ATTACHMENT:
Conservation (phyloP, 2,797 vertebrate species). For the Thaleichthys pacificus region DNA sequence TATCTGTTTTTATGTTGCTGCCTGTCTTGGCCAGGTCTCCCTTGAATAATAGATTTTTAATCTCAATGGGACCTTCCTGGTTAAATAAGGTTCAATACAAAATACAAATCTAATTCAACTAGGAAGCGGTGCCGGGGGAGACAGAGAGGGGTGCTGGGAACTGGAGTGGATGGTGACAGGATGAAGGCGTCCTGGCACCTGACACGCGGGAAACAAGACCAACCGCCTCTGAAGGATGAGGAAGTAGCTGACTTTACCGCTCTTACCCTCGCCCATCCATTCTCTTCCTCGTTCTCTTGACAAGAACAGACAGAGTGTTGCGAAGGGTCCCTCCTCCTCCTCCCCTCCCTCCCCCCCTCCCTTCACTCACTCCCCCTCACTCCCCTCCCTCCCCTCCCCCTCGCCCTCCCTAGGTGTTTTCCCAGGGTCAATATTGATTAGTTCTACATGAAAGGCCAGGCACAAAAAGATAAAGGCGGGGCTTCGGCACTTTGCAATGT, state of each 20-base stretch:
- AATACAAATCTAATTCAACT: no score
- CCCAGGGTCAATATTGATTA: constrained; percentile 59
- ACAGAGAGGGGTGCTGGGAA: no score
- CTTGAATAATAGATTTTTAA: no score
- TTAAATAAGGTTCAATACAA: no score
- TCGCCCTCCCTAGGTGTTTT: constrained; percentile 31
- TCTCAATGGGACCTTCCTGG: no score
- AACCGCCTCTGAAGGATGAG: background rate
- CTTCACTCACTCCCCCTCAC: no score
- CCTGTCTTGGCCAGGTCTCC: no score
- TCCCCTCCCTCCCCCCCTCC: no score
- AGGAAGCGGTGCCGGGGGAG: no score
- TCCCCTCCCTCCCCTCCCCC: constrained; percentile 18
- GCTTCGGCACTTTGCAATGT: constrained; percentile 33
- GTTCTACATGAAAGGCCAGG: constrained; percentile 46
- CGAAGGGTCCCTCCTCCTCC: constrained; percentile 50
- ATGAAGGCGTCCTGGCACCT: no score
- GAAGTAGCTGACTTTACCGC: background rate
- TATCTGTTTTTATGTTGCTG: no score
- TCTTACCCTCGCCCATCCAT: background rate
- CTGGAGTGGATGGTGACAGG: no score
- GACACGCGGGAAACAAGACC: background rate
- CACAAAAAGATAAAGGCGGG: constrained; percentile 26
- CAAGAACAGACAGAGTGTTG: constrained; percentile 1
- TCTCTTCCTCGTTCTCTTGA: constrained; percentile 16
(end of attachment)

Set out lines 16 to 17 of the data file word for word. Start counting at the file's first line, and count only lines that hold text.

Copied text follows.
- GTTCTACATGAAAGGCCAGG: constrained; percentile 46
- CGAAGGGTCCCTCCTCCTCC: constrained; percentile 50